What gets us fixated on certain places? Why did a young photographer called Roger Mayne spend five years repeatedly photographing a single street in west London, visiting it 27 times and taking 1,400 photos?
Maybe it was the shock of the new: born in strait-laced Cambridge, Mayne was thrilled by the working-class kids of Southam Street in Ladbroke Grove. Maybe it was a sense of foreboding: as concrete estates wiped out the old terraces, Southam Street seemed like a place that would soon vanish. (It did, obliterated by the Trellick Tower in 1969.) Or was it something bigger and more transcendent? That’s the kind of question you’ll find yourself asking after stepping back in time at this new Mayne retrospective with Southam Street at its centre.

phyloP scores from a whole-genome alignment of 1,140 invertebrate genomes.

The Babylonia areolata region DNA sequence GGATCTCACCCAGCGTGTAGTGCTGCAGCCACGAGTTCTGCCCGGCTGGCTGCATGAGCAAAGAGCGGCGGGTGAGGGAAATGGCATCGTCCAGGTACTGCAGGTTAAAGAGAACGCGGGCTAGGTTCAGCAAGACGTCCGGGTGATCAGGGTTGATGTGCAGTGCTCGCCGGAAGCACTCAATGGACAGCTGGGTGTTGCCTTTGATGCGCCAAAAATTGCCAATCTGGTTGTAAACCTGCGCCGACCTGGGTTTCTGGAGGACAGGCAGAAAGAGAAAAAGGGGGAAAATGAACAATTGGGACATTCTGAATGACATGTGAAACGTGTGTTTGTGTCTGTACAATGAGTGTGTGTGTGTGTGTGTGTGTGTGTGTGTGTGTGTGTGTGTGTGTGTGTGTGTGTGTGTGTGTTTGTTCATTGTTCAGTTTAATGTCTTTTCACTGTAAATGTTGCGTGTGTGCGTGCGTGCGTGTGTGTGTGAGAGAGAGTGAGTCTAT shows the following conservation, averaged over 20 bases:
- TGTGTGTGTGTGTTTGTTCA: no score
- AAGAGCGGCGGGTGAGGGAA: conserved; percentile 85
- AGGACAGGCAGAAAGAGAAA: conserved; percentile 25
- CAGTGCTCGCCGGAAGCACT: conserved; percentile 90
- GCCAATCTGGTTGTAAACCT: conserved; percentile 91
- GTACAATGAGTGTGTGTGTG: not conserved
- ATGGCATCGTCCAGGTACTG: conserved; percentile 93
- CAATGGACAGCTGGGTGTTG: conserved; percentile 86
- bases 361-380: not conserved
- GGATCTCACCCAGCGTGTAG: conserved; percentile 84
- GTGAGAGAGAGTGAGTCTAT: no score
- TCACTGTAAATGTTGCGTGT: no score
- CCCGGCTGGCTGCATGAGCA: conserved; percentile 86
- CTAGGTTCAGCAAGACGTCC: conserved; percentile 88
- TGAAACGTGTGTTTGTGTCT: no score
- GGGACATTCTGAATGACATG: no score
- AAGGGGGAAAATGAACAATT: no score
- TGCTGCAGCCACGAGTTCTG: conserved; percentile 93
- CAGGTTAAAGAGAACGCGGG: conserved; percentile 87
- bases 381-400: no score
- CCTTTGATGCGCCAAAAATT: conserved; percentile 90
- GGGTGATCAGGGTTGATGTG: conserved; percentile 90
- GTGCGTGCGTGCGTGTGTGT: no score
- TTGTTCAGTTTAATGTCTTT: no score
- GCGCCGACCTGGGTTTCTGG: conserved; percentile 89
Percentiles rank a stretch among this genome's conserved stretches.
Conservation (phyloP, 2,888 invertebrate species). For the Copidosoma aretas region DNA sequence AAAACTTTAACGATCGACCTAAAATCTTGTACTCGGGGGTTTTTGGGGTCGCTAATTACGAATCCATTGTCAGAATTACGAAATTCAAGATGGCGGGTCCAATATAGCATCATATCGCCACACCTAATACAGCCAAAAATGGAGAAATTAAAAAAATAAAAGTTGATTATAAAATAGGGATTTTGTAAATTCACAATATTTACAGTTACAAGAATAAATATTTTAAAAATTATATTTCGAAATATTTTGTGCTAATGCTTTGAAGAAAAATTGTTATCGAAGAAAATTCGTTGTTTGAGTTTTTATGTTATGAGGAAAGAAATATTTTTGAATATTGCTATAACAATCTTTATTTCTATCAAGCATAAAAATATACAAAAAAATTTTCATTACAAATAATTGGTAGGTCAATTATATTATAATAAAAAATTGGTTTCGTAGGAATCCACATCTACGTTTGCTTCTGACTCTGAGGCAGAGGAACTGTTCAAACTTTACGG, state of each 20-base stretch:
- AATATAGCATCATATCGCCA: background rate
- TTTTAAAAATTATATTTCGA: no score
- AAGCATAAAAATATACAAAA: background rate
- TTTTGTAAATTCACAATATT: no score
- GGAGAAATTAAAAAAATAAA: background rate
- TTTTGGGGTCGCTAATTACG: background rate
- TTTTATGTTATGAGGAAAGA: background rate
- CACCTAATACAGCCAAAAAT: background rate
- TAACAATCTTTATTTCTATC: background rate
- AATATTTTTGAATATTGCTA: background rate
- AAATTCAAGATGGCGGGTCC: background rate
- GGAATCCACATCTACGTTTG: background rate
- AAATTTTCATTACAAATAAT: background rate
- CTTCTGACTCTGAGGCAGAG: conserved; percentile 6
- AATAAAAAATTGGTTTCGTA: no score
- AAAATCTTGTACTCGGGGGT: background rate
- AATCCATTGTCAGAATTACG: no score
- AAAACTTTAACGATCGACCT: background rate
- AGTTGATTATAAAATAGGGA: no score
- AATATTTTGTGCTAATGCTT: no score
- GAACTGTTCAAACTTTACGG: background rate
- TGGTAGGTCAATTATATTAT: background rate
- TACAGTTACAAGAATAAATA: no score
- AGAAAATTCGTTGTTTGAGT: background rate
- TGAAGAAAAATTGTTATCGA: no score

The Photographers’ Gallery exhibition charts Mayne’s travels across Britain, from bicycle factories in Nottingham and council estates in Sheffield to Brick Lane and Bermondsey. It also includes the first ever recreation of his photo installation ‘The British at Leisure’, commissioned for the Milan Triennale in 1964: five screens, 310 photo slides and a cool jazz soundtrack (nice).
‘These scenes from a lost city radiate history and absence’
But it was in the slums of North Kensington between 1956 and 1961 that Mayne (who died in 2014) found the perfect setting to produce what he called a ‘cinema of stills’: expressive, narrative, realist shots that helped to drag British documentary photography out of straight photojournalism.